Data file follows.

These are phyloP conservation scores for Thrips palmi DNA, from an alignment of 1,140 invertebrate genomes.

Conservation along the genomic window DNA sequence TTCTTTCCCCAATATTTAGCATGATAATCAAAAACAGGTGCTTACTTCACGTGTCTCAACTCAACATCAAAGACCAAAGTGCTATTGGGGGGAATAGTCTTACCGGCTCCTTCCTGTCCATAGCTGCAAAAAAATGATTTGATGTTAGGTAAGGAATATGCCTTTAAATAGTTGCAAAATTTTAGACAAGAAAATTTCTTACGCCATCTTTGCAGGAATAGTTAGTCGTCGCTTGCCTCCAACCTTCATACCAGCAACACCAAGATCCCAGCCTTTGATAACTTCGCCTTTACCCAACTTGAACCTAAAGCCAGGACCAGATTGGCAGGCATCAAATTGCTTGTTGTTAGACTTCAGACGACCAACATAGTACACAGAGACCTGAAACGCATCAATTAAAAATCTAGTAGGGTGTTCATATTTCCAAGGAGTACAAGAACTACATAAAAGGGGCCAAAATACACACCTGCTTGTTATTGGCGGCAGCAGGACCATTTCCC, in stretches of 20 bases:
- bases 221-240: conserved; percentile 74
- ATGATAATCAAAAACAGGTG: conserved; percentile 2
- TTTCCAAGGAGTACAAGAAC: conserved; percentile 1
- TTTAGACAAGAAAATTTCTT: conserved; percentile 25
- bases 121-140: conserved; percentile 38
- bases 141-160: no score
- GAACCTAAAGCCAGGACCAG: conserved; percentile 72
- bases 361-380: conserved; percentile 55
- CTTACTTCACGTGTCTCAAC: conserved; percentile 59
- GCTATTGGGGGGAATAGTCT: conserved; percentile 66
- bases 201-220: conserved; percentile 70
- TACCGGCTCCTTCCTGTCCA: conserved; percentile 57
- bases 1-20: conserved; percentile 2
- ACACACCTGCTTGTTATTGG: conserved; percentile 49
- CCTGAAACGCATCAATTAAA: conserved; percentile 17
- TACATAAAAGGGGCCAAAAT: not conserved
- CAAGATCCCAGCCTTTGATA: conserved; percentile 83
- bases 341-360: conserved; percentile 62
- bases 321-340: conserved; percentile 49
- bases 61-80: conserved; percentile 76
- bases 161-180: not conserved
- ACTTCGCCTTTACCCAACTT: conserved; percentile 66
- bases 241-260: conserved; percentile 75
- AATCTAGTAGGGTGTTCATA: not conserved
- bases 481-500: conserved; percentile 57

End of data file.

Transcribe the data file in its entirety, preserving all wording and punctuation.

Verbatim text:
These are phyloP conservation scores for Thrips palmi DNA, from an alignment of 1,140 invertebrate genomes.

Conservation along the genomic window DNA sequence TTCTTTCCCCAATATTTAGCATGATAATCAAAAACAGGTGCTTACTTCACGTGTCTCAACTCAACATCAAAGACCAAAGTGCTATTGGGGGGAATAGTCTTACCGGCTCCTTCCTGTCCATAGCTGCAAAAAAATGATTTGATGTTAGGTAAGGAATATGCCTTTAAATAGTTGCAAAATTTTAGACAAGAAAATTTCTTACGCCATCTTTGCAGGAATAGTTAGTCGTCGCTTGCCTCCAACCTTCATACCAGCAACACCAAGATCCCAGCCTTTGATAACTTCGCCTTTACCCAACTTGAACCTAAAGCCAGGACCAGATTGGCAGGCATCAAATTGCTTGTTGTTAGACTTCAGACGACCAACATAGTACACAGAGACCTGAAACGCATCAATTAAAAATCTAGTAGGGTGTTCATATTTCCAAGGAGTACAAGAACTACATAAAAGGGGCCAAAATACACACCTGCTTGTTATTGGCGGCAGCAGGACCATTTCCC, in stretches of 20 bases:
- bases 221-240: conserved; percentile 74
- ATGATAATCAAAAACAGGTG: conserved; percentile 2
- TTTCCAAGGAGTACAAGAAC: conserved; percentile 1
- TTTAGACAAGAAAATTTCTT: conserved; percentile 25
- bases 121-140: conserved; percentile 38
- bases 141-160: no score
- GAACCTAAAGCCAGGACCAG: conserved; percentile 72
- bases 361-380: conserved; percentile 55
- CTTACTTCACGTGTCTCAAC: conserved; percentile 59
- GCTATTGGGGGGAATAGTCT: conserved; percentile 66
- bases 201-220: conserved; percentile 70
- TACCGGCTCCTTCCTGTCCA: conserved; percentile 57
- bases 1-20: conserved; percentile 2
- ACACACCTGCTTGTTATTGG: conserved; percentile 49
- CCTGAAACGCATCAATTAAA: conserved; percentile 17
- TACATAAAAGGGGCCAAAAT: not conserved
- CAAGATCCCAGCCTTTGATA: conserved; percentile 83
- bases 341-360: conserved; percentile 62
- bases 321-340: conserved; percentile 49
- bases 61-80: conserved; percentile 76
- bases 161-180: not conserved
- ACTTCGCCTTTACCCAACTT: conserved; percentile 66
- bases 241-260: conserved; percentile 75
- AATCTAGTAGGGTGTTCATA: not conserved
- bases 481-500: conserved; percentile 57